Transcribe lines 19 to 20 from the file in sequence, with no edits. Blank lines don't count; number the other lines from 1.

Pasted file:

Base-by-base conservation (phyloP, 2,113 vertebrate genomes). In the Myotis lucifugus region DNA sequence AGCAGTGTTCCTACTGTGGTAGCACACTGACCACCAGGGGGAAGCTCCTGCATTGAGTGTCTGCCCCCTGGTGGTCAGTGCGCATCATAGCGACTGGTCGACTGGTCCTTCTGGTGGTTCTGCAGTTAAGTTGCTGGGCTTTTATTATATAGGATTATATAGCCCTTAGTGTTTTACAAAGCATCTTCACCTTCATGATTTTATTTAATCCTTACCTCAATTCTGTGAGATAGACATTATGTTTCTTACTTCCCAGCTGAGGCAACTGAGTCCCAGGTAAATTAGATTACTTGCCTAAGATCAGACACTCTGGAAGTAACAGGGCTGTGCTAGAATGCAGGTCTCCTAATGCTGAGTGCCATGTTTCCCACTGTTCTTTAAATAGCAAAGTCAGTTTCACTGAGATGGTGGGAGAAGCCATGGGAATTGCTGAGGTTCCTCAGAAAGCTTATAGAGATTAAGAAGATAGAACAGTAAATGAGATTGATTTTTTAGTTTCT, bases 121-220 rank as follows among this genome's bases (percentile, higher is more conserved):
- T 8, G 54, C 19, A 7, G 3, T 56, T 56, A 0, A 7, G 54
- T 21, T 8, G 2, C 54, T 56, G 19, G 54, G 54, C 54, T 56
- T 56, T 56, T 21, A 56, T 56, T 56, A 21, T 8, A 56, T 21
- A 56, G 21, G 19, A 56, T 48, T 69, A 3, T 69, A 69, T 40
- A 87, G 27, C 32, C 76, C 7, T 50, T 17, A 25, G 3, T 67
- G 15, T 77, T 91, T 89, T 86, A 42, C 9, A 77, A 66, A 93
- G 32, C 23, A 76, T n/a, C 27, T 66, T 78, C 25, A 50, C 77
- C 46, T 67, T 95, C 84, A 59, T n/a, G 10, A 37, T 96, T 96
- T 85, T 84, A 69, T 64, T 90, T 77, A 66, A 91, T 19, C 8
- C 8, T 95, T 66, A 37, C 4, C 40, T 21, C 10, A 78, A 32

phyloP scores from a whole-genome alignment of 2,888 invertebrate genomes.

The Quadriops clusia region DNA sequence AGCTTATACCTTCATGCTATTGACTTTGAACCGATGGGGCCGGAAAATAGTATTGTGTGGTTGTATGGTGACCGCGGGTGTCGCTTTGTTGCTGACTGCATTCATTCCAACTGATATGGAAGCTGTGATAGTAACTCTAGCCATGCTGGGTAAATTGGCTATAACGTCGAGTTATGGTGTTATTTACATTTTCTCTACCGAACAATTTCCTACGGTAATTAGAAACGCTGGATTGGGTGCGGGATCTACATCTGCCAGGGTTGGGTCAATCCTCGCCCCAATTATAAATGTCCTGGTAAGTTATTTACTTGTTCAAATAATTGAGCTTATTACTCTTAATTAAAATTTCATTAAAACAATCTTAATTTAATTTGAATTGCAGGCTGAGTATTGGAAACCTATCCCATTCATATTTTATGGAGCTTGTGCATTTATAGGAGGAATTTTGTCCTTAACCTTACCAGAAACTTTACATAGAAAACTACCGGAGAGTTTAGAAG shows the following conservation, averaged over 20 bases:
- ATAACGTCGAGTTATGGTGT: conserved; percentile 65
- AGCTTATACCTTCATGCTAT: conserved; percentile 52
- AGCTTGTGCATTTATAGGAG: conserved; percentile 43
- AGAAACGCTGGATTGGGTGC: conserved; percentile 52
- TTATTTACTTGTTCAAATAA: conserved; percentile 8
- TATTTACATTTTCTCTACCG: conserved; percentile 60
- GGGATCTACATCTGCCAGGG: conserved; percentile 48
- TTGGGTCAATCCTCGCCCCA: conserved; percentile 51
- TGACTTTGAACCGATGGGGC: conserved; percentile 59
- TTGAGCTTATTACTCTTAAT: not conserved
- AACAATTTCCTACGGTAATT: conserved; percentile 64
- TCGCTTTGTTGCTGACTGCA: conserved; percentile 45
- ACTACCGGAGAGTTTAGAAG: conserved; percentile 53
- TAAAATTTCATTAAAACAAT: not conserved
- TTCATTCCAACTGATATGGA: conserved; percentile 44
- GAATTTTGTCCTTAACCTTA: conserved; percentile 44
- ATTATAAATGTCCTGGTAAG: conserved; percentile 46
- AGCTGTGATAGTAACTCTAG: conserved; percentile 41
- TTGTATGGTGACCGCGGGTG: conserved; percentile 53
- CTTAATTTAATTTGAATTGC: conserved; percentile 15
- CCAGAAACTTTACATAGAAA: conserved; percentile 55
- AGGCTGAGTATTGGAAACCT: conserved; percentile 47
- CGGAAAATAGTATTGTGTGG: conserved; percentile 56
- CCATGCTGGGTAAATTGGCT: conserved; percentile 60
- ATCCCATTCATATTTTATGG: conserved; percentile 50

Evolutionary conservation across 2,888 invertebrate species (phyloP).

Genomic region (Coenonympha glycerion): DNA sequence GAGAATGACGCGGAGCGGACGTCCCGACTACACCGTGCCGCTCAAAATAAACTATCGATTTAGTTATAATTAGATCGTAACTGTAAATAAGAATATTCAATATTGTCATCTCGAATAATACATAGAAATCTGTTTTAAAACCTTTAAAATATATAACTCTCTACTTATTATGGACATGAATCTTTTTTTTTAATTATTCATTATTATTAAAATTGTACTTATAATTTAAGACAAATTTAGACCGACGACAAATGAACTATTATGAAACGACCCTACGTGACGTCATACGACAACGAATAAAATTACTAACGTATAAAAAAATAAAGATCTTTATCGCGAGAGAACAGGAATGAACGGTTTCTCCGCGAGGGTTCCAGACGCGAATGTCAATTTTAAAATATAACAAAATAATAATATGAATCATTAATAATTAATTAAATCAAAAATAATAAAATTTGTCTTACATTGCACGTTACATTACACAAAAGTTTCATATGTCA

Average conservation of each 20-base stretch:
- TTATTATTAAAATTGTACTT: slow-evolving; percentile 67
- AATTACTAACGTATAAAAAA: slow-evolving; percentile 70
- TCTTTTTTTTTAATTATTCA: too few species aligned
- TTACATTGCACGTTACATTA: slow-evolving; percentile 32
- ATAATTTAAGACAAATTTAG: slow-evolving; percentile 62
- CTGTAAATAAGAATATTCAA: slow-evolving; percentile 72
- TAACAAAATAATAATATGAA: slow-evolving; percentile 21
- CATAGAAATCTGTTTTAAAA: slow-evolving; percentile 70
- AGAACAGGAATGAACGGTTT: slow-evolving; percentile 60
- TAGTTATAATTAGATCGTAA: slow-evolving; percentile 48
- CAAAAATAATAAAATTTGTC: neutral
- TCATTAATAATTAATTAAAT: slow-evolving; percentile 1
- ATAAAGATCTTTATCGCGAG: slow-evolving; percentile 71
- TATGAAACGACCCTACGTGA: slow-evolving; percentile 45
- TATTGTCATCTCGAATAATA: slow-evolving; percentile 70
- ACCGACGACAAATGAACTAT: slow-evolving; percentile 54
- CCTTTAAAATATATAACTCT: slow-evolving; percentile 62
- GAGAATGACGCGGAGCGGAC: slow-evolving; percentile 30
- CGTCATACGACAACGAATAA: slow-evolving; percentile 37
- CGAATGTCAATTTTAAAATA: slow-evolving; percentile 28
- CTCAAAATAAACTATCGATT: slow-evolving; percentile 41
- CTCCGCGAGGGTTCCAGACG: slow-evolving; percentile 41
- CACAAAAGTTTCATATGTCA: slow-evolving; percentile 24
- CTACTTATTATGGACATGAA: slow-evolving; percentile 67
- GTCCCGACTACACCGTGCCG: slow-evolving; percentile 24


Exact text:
- TATTTACATTTTCTCTACCG: conserved; percentile 60
- GGGATCTACATCTGCCAGGG: conserved; percentile 48